We are offering an exciting opportunity to undertake a PhD program at the University of Queensland as part of the Threatened Species Recovery Hub (the TSR Hub) of the National Environmental Science Programme.
The TSR Hub is looking for a quantitative student to work on a decision science approach to the management of an endemic threatened species on Christmas
Island, the Christmas Island Flying-Fox (CIFF), which is declining and faces multiple potential threats.
The PhD will be part of a larger project which focusses on the conservation management of the unique species of Christmas Island.
The successful applicant will be offered an additional $6,000 per year, on top of their PhD Scholarship stipend from other sources, plus some support funds for fieldwork and attendance at Hub workshops and conferences. Scholarships will be annually renewed for three years, contingent on satisfactory progress.
The project will be supported by information from a comprehensive research program that is already underway on the CIFF under the auspices of the Western Sydney University, the Taronga Conservation Society, CSIRO, and Christmas Island National Park.
The candidate will need a quantitative background and have a good understanding of, or a strong desire to learn, approaches for environmental decision-making. They do not need to be an expert on flying-foxes but understanding of applying the approaches to ecological systems is preferred.
TSR Hub PhD Top-up scholarships are available to domestic and international students in receipt of an Australian Postgraduate Award or other funded scholarship and undertaking their PhD study at UQ. The outcomes of the top-up scholarship will be on condition of the recipient receiving an unconditional admission to the University and a full scholarship.
Please submit an expression of interest including your CV by the 31st of August 2017 as the dates for the next round of applications for domestic scholarships at UQ are the15th of September 2017 and for international scholarships the 26th of January 2018.
More details on these scholarships can be found at http://www.uq.edu.au/grad-school/apply
For enquiries or to submit an expression of interest please contact Dr Eve McDonald-Madden, Project Leader at firstname.lastname@example.org. Visit www.mcdonaldmaddenlab.com for further information on Dr McDonald-Maddens Lab.
More information about the NESP Threatened Species Recovery Hub
The NESP Threatened Species Recovery Hub is supported by funding through the Australian Government’s National Environmental Science Programme (NESP), and matched by contributions from 10 of the country’s leading academic institutions and the Australian Wildlife Conservancy.
The TSR Hub is led by Professor Brendan Wintle (University of Melbourne), and supported by Professor David Lindenmayer (Australian National University), Associate Professor Sarah Legge (University of Queensland/The Australian National University), Professor Stephen Garnett and Professor John Woinarski (Charles Darwin University), and Associate Professor Martine Maron (University of Queensland). In total the TSR Hub employs over 150 researchers including some of the world’s foremost conservation science experts.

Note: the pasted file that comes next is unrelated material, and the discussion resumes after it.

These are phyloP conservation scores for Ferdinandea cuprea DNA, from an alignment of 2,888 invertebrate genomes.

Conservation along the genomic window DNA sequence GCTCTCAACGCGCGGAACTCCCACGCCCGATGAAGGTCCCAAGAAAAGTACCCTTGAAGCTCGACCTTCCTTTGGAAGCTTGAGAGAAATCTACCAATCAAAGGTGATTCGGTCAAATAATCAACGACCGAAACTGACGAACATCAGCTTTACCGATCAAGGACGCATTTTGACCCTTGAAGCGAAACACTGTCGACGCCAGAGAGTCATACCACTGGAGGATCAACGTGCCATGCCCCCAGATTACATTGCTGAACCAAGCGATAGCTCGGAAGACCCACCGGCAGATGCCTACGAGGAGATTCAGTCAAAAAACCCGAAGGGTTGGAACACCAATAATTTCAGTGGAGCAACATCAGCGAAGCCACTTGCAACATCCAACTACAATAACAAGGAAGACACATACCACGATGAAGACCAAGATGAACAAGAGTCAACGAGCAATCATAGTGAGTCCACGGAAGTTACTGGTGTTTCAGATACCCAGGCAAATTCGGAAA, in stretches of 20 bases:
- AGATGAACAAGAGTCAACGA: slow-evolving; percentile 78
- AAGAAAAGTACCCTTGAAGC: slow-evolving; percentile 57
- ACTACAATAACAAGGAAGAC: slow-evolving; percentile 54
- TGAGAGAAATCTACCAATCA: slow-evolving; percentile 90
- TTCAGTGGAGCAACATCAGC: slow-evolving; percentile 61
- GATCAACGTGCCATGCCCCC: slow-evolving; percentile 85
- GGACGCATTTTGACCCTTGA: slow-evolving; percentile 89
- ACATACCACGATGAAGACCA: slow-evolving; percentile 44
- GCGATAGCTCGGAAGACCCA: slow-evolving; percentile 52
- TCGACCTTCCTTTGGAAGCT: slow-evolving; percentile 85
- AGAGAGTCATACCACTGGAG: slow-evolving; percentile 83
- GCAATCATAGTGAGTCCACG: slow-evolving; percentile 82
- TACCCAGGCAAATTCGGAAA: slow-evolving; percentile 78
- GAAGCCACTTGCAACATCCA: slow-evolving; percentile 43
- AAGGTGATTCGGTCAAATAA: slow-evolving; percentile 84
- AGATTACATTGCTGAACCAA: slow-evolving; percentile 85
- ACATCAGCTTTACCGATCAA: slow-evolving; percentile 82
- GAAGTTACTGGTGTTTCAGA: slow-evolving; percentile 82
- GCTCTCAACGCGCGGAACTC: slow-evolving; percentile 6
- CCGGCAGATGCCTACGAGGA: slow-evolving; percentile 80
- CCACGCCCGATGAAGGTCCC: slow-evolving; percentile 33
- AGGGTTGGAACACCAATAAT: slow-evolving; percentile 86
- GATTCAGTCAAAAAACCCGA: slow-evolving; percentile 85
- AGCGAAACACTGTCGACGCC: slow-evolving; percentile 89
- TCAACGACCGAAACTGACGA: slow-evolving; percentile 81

The Hub works closely with more than two-dozen collaborating organizations, including Commonwealth, state and territory management agencies and conservation groups, to ensure TSR Hub research has on-ground impacts in threatened species management.
It brings together leading ecological experts to work on the outlook for Australia’s threatened species and ecological communities by:
Karajarri Rangers are leading a Threatened Species Recovery Hub research project to investigate how different fire management approaches affect biodiversity. The first field trip took place in April this year, when a team of 16 rangers, support staff and scientists journeyed to the Edgar Ranges for eight days of wildlife monitoring. Hub researcher Sarah Legge worked with the rangers to compile this report from the field.
Cissy Gore-Birch is a member of the Threatened Species Recovery Hub’s steering committee and the Chair of its Indigenous Reference Group. The Indigenous Reference Group was established to assist hub leaders and project teams to strengthen the engagement and participation of Indigenous people in the hub’s activities and research projects. Cissy recently attended the Species of the Desert Festival on the Paruku Indigenous Protected Area, where she spoke about both threatened and culturally important species, and increasing the voice of Indigenous people in environmental policies and research.
Dr Sally Box, the Australian Government’s Threatened Species Commissioner, talks about the importance of working with Indigenous groups to conserve Australia’s threatened species.
Researchers from the Threatened Species Recovery Hub are calling on citizen scientists to help them learn more about Australia’s possums and gliders by recording sightings in a new, free app. Dr Rochelle Steven from the University of Queensland is passionate about Australia’s possums and gliders and believes people in the community can do a lot to help support conservation, especially in urban areas.
There are 27 different types of possums and gliders in Australia. They have a huge variety of sizes, shapes and appearances. We’ve compiled a profile on every species here. One quarter of our possums and gliders are listed as threatened under Australian environmental law. Help their conservation, be a citizen scientist: you can record sightings of possums from your local areas in the free 'CAUL Urban Wildlife App'.